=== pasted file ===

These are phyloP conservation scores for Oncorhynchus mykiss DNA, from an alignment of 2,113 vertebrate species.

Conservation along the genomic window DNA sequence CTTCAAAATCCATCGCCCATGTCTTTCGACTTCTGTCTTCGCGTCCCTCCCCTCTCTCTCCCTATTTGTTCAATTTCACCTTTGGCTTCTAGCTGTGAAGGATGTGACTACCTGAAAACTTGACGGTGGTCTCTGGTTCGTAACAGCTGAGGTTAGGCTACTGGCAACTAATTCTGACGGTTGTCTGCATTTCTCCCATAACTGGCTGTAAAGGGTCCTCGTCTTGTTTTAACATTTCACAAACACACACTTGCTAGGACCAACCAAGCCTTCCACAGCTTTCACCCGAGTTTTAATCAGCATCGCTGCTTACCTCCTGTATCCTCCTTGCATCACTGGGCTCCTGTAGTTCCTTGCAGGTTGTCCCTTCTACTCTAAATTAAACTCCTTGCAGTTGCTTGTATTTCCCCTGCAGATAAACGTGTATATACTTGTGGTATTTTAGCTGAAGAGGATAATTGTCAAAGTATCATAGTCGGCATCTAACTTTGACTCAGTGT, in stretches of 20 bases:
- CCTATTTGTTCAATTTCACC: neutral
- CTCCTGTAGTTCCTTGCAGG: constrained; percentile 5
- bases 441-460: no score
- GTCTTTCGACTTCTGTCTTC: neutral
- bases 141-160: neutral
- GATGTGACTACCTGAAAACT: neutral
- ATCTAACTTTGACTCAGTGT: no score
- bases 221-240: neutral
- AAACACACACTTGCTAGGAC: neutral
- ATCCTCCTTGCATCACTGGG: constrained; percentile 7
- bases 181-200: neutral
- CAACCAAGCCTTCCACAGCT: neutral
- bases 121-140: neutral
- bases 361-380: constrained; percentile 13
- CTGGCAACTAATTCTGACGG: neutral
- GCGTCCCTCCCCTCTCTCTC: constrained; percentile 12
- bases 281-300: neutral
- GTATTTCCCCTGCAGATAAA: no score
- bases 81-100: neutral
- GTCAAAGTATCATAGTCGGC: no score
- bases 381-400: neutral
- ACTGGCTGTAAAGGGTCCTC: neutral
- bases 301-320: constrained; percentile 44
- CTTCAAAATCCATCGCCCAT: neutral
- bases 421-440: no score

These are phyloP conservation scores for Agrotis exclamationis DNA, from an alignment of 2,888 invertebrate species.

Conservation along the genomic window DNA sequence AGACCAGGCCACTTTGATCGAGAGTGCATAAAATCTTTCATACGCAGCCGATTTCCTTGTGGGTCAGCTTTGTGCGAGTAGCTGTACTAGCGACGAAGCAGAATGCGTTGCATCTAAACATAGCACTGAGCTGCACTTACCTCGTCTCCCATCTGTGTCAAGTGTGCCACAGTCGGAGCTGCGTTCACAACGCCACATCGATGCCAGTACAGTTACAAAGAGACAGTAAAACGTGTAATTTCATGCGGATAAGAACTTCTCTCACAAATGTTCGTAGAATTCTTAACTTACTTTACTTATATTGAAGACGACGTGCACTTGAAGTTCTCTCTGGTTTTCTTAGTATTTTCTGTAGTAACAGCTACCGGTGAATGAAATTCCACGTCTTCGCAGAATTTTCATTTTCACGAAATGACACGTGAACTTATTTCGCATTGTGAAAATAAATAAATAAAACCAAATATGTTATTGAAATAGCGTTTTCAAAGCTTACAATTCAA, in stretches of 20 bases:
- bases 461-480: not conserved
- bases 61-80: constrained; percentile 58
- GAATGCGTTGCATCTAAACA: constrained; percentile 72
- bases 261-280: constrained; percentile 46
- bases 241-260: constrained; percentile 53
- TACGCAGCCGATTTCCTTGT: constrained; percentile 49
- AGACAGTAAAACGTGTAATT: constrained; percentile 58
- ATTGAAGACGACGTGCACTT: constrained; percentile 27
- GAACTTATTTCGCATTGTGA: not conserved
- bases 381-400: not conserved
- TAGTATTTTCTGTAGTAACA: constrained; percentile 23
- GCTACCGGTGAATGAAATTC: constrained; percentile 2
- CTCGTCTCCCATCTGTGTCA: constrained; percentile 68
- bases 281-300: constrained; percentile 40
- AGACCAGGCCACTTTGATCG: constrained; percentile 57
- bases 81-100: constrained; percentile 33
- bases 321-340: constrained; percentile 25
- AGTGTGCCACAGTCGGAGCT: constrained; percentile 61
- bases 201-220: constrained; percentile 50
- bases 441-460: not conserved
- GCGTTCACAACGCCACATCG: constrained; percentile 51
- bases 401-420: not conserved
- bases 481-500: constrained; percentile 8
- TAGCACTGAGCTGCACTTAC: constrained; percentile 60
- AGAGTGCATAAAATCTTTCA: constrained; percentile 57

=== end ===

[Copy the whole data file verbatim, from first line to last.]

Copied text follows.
These are phyloP conservation scores for Oncorhynchus mykiss DNA, from an alignment of 2,113 vertebrate species.

Conservation along the genomic window DNA sequence CTTCAAAATCCATCGCCCATGTCTTTCGACTTCTGTCTTCGCGTCCCTCCCCTCTCTCTCCCTATTTGTTCAATTTCACCTTTGGCTTCTAGCTGTGAAGGATGTGACTACCTGAAAACTTGACGGTGGTCTCTGGTTCGTAACAGCTGAGGTTAGGCTACTGGCAACTAATTCTGACGGTTGTCTGCATTTCTCCCATAACTGGCTGTAAAGGGTCCTCGTCTTGTTTTAACATTTCACAAACACACACTTGCTAGGACCAACCAAGCCTTCCACAGCTTTCACCCGAGTTTTAATCAGCATCGCTGCTTACCTCCTGTATCCTCCTTGCATCACTGGGCTCCTGTAGTTCCTTGCAGGTTGTCCCTTCTACTCTAAATTAAACTCCTTGCAGTTGCTTGTATTTCCCCTGCAGATAAACGTGTATATACTTGTGGTATTTTAGCTGAAGAGGATAATTGTCAAAGTATCATAGTCGGCATCTAACTTTGACTCAGTGT, in stretches of 20 bases:
- CCTATTTGTTCAATTTCACC: neutral
- CTCCTGTAGTTCCTTGCAGG: constrained; percentile 5
- bases 441-460: no score
- GTCTTTCGACTTCTGTCTTC: neutral
- bases 141-160: neutral
- GATGTGACTACCTGAAAACT: neutral
- ATCTAACTTTGACTCAGTGT: no score
- bases 221-240: neutral
- AAACACACACTTGCTAGGAC: neutral
- ATCCTCCTTGCATCACTGGG: constrained; percentile 7
- bases 181-200: neutral
- CAACCAAGCCTTCCACAGCT: neutral
- bases 121-140: neutral
- bases 361-380: constrained; percentile 13
- CTGGCAACTAATTCTGACGG: neutral
- GCGTCCCTCCCCTCTCTCTC: constrained; percentile 12
- bases 281-300: neutral
- GTATTTCCCCTGCAGATAAA: no score
- bases 81-100: neutral
- GTCAAAGTATCATAGTCGGC: no score
- bases 381-400: neutral
- ACTGGCTGTAAAGGGTCCTC: neutral
- bases 301-320: constrained; percentile 44
- CTTCAAAATCCATCGCCCAT: neutral
- bases 421-440: no score

These are phyloP conservation scores for Agrotis exclamationis DNA, from an alignment of 2,888 invertebrate species.

Conservation along the genomic window DNA sequence AGACCAGGCCACTTTGATCGAGAGTGCATAAAATCTTTCATACGCAGCCGATTTCCTTGTGGGTCAGCTTTGTGCGAGTAGCTGTACTAGCGACGAAGCAGAATGCGTTGCATCTAAACATAGCACTGAGCTGCACTTACCTCGTCTCCCATCTGTGTCAAGTGTGCCACAGTCGGAGCTGCGTTCACAACGCCACATCGATGCCAGTACAGTTACAAAGAGACAGTAAAACGTGTAATTTCATGCGGATAAGAACTTCTCTCACAAATGTTCGTAGAATTCTTAACTTACTTTACTTATATTGAAGACGACGTGCACTTGAAGTTCTCTCTGGTTTTCTTAGTATTTTCTGTAGTAACAGCTACCGGTGAATGAAATTCCACGTCTTCGCAGAATTTTCATTTTCACGAAATGACACGTGAACTTATTTCGCATTGTGAAAATAAATAAATAAAACCAAATATGTTATTGAAATAGCGTTTTCAAAGCTTACAATTCAA, in stretches of 20 bases:
- bases 461-480: not conserved
- bases 61-80: constrained; percentile 58
- GAATGCGTTGCATCTAAACA: constrained; percentile 72
- bases 261-280: constrained; percentile 46
- bases 241-260: constrained; percentile 53
- TACGCAGCCGATTTCCTTGT: constrained; percentile 49
- AGACAGTAAAACGTGTAATT: constrained; percentile 58
- ATTGAAGACGACGTGCACTT: constrained; percentile 27
- GAACTTATTTCGCATTGTGA: not conserved
- bases 381-400: not conserved
- TAGTATTTTCTGTAGTAACA: constrained; percentile 23
- GCTACCGGTGAATGAAATTC: constrained; percentile 2
- CTCGTCTCCCATCTGTGTCA: constrained; percentile 68
- bases 281-300: constrained; percentile 40
- AGACCAGGCCACTTTGATCG: constrained; percentile 57
- bases 81-100: constrained; percentile 33
- bases 321-340: constrained; percentile 25
- AGTGTGCCACAGTCGGAGCT: constrained; percentile 61
- bases 201-220: constrained; percentile 50
- bases 441-460: not conserved
- GCGTTCACAACGCCACATCG: constrained; percentile 51
- bases 401-420: not conserved
- bases 481-500: constrained; percentile 8
- TAGCACTGAGCTGCACTTAC: constrained; percentile 60
- AGAGTGCATAAAATCTTTCA: constrained; percentile 57